There’s no question that those who suffer from TMJ experience pain as a result of the disorder. Aside from the obvious jaw pain that accompanies and embodies TMJ, patients also experience painful side effects like chronic migraines; pain in the face, neck, and shoulders; and even ear pain.
But is it possible that people who suffer from TMJ experience pain in a different way than the average person? One recent study decided to find out.
TMJ and Pain Sensitivity
Central sensitization is the phenomenon in which a patient experiences more pain over the course of repeated sensation, sometimes even with less provocation. For example, someone who experiences central sensitization might experience more pain from being touched with a lower temperature object the tenth time in a row than they did from being touched with a higher temperature object the first time.
This phenomenon is common, and is not in itself considered to be a problem. However, in people with chronic pain, it can make pain management more difficult and increase the intensity of day-to-day pain. Researchers also believe that those with chronic pain may experience central sensitization in a different way, thanks to possible differences in their nervous systems. The problem becomes even more complicated when you introduce opioid pain relievers to the mix, because these can also induce sensitization.
In the New York University study, patients with TMJ, patients with TMJ and fibromyalgia, and a control group that suffered from neither ailment were exposed repeatedly to a heated pad over a fixed period of time. Researchers intended to identify central sensitization by noting which participants found the heated pad to become more painful over time.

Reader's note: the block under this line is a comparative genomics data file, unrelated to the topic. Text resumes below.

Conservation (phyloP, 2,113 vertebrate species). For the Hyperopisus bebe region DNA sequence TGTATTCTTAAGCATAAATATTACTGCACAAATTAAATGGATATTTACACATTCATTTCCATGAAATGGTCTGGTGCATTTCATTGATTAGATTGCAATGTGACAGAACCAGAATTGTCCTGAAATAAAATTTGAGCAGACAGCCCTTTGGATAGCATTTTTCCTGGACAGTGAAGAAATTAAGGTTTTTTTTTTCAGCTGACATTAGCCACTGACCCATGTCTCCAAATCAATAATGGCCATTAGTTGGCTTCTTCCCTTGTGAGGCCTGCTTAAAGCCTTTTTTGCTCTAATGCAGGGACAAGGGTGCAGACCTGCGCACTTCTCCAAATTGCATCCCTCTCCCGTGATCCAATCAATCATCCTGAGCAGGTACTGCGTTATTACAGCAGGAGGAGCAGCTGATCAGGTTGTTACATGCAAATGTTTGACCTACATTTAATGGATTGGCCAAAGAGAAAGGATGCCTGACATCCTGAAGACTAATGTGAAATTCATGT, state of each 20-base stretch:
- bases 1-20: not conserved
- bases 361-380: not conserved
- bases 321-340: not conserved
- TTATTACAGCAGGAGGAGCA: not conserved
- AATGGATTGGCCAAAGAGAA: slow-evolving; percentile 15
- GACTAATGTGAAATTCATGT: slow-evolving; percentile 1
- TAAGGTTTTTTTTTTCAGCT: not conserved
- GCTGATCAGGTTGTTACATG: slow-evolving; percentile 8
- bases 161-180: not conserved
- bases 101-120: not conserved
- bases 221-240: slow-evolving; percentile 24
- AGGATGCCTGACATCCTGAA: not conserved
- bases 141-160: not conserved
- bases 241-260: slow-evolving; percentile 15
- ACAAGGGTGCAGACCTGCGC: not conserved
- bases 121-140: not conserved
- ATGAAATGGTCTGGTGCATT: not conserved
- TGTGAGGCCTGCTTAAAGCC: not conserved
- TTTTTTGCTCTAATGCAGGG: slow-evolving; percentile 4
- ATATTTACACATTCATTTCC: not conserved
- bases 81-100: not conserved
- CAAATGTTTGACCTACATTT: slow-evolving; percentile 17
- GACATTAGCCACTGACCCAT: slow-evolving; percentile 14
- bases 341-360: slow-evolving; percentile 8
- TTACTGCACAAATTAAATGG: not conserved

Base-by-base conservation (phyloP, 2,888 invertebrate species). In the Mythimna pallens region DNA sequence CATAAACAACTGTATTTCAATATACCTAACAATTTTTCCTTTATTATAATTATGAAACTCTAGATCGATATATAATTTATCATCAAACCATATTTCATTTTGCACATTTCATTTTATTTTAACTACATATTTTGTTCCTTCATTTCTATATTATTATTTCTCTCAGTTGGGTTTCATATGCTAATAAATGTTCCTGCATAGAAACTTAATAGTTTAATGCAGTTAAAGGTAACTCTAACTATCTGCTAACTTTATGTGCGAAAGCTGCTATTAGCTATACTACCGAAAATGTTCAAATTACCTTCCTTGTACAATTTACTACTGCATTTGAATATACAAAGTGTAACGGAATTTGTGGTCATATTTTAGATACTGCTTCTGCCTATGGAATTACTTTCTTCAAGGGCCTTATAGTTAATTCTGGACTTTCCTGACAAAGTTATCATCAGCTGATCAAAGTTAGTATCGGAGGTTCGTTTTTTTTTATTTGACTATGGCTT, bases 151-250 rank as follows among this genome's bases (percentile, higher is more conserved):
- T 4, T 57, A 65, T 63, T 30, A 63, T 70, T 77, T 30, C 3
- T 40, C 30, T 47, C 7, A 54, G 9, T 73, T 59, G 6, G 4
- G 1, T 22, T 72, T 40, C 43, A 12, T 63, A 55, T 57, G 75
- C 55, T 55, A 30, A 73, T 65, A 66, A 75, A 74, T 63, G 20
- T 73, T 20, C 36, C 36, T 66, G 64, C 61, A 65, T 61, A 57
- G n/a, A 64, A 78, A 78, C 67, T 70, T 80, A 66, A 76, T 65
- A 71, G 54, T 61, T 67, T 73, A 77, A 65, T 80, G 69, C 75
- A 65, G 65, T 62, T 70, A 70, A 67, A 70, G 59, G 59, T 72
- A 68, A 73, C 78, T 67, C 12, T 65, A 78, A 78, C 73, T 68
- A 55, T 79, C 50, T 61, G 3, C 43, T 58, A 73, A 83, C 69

Strangely, the researchers were unable to find a statistically relevant difference in the likelihood of participants in any group experiencing central sensitization. However, they did find something else interesting: Participants with TMJ (including the group with fibromyalgia) were more likely to experience painful after-sensations once the heated pad was removed. The control group did not experience these same after-sensations.
What does this mean? Scientists aren’t quite sure. But what this study has shown is that TMJ patients experience pain differently than the average person. The researchers who performed the New York University study concluded that the pain processing mechanisms managed by the central nervous systems of TMJ sufferers have a kind of disturbance.
Treating TMJ Pain
Until scientists have a better understanding of how TMJ sufferers’ nervous systems impact their pain processing, all we can do is treat the disorder and the symptoms to relieve pain. The good news is, TMJ treatment can be extremely effective at controlling or eliminating pain.
Step one is getting a positive TMJ diagnosis. Once your dentist is sure that TMJ is the cause of your pain, there are a number of easy, drug-free treatments that can retrain your jaw to rest in the position of least tension and prevent further TMJ-related pain.